Secret Cinema's Back to the Future to begin a week late

Back to the Future still The screening location includes a replica of Hill Valley, the fictional town in which Back to the Future is set

Related Stories

Secret Cinema's screenings of Back to the Future are to begin in London on Thursday, one week late.

Organisers were forced to cancel the opening week of screenings because they could not meet technical requirements to satisfy local authorities.

"We are extremely sorry for the delayed communications of last week," a Secret Cinema statement said.

"We know we let our audience down and will do everything we can to make it up to them."

Secret Cinema's clock tower Twitter user @AntipodeanMs posted an image appearing to show an unfinished clock tower on Friday

For the event, Secret Cinema has built elaborate sets featuring replicas of buildings from the 1985 film and has planned live performances using around 80 actors.

The series of screenings was due to begin on 24 July, but the first four nights were cancelled because "we weren't able to get to the position in which we were able to open with the local authorities happy", founder Fabien Riggall said.

"Secret Cinema is a very different kind of experience to a normal concert or show, and it has taken longer to demonstrate to [the authorities] so they are happy," Mr Riggall told BBC News on Friday.

Many fans were left angry by the short notice given for the initial cancellations. Audience members were told not to take their mobile phones, and so many complained that they did not find out about the cancellation until arriving at the venue.

At £53.50, ticket prices reflect the extra sets and performances that make the event more immersive than an ordinary film screening.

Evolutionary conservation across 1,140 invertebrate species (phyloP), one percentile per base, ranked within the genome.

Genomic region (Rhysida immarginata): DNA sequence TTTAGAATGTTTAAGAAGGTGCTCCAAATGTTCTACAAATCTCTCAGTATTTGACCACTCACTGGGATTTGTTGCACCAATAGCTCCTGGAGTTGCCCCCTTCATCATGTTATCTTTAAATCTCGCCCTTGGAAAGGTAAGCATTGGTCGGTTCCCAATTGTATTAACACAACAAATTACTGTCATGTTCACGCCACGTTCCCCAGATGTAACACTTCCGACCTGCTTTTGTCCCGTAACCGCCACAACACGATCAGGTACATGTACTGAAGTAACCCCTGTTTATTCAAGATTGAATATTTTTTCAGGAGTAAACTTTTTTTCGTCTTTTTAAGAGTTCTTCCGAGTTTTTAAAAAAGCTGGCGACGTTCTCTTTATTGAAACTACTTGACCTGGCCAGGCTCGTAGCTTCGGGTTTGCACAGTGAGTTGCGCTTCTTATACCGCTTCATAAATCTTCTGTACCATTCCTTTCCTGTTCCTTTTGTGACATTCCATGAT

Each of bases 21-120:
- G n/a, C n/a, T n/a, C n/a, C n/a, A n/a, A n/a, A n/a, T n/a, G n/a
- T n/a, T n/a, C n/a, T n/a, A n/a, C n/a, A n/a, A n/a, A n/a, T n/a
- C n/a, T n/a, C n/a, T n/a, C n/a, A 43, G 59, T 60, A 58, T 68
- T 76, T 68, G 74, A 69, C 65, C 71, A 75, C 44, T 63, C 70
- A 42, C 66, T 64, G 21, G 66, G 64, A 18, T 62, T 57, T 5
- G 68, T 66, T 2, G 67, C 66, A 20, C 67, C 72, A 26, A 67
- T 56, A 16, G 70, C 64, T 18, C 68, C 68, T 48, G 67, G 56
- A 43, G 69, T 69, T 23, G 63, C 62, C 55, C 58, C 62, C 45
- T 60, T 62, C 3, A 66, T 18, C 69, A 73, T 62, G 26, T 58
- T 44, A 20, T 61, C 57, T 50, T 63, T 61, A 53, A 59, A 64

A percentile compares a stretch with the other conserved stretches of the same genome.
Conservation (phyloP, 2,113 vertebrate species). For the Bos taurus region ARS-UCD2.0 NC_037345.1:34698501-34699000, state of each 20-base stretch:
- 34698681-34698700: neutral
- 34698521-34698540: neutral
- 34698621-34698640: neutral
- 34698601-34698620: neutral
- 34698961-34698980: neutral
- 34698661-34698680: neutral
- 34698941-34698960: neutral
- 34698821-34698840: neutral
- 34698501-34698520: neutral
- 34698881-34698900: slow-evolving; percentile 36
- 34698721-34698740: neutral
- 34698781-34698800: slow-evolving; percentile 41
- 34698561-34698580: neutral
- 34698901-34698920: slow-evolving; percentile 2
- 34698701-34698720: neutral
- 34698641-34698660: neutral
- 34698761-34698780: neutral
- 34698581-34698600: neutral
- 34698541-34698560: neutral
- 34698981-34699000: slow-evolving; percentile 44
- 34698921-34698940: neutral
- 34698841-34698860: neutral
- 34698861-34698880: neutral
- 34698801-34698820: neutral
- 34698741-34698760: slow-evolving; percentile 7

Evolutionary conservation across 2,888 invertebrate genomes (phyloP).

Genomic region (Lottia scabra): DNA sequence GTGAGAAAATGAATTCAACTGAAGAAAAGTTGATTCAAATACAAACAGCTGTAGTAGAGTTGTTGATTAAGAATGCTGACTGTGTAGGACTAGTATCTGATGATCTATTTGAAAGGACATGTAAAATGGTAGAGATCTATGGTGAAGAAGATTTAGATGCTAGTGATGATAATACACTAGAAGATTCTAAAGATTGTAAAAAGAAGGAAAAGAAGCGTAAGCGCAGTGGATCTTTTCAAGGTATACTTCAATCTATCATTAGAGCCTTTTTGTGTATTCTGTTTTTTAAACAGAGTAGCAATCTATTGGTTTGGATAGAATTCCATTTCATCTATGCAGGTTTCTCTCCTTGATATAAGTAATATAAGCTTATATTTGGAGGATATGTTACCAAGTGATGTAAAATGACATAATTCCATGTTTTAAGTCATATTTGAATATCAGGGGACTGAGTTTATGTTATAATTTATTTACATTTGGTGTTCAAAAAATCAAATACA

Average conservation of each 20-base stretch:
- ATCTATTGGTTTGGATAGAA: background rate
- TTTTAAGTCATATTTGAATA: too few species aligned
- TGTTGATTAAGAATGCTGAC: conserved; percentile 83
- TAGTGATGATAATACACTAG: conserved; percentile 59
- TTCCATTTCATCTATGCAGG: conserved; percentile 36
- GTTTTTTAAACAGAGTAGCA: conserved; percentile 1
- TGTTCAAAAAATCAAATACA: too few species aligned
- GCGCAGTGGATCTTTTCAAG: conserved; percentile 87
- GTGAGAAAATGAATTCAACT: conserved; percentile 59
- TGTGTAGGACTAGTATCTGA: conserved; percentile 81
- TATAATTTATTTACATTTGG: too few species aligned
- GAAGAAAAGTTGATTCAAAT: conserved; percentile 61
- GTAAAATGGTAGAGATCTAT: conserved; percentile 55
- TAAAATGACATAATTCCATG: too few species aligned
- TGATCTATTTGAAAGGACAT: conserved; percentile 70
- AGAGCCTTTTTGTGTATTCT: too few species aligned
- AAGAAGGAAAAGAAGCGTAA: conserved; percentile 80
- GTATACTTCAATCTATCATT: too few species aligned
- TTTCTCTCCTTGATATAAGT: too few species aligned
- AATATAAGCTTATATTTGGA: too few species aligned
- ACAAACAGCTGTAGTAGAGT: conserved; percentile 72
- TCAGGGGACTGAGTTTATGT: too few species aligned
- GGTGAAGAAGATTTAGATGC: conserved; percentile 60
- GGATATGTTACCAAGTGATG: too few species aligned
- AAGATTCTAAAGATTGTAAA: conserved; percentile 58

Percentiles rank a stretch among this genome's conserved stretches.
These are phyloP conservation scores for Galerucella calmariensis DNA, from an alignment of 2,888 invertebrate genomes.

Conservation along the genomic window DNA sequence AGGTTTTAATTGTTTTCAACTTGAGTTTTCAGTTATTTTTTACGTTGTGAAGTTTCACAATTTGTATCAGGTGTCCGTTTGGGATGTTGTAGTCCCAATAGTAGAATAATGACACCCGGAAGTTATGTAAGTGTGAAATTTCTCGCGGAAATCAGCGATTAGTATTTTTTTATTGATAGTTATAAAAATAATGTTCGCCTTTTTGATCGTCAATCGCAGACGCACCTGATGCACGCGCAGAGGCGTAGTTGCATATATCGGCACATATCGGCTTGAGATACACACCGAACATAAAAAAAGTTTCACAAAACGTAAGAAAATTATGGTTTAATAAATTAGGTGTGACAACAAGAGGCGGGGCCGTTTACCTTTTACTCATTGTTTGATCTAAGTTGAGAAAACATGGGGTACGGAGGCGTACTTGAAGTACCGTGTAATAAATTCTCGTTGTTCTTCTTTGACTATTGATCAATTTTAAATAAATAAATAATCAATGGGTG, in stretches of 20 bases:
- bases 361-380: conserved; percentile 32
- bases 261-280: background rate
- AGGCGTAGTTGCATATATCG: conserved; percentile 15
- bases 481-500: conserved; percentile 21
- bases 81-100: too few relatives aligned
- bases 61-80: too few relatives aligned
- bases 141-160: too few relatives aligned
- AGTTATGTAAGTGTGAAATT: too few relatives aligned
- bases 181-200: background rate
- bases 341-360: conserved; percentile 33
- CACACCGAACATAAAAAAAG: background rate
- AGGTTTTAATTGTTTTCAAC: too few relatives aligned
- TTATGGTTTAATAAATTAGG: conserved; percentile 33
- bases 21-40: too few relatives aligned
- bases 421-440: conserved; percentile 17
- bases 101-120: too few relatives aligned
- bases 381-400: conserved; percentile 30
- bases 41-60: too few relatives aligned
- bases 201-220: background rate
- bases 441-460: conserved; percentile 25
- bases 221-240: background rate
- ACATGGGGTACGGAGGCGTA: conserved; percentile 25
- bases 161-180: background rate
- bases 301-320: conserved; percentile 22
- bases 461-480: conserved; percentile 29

Secret Cinema said those with tickets for the cancelled nights could attend another screening or get a refund.

Additional refunds in excess of ticket charges for those who travelled from overseas are being considered on a case-by-case basis.

More on This Story

Related Stories

The BBC is not responsible for the content of external Internet sites

More Entertainment & Arts stories

RSS

Features & Analysis

  • Ben BradleeMan of steel

    Remembering the swashbuckling Watergate editor Ben Bradlee


  • Tupperware boxes in fridgePast its prime

    How safe is it to eat food when it starts to go mouldy?


  • Championship banners for the town high school American football team hang from a wall in Sayreville, NJ'It's rape'

    High school football hazing charges stun small town


  • Muscat (1811)1,001 knights

    Tales from the days when British diplomats ran the Gulf


From BBC Culture

Programmes

  • St John's, CanadaThe Travel Show Watch

    It’s a ships’ symphony – listen to these freighters in Canada play music with their horns

BBC © 2014 The BBC is not responsible for the content of external sites. Read more.

This page is best viewed in an up-to-date web browser with style sheets (CSS) enabled. While you will be able to view the content of this page in your current browser, you will not be able to get the full visual experience. Please consider upgrading your browser software or enabling style sheets (CSS) if you are able to do so.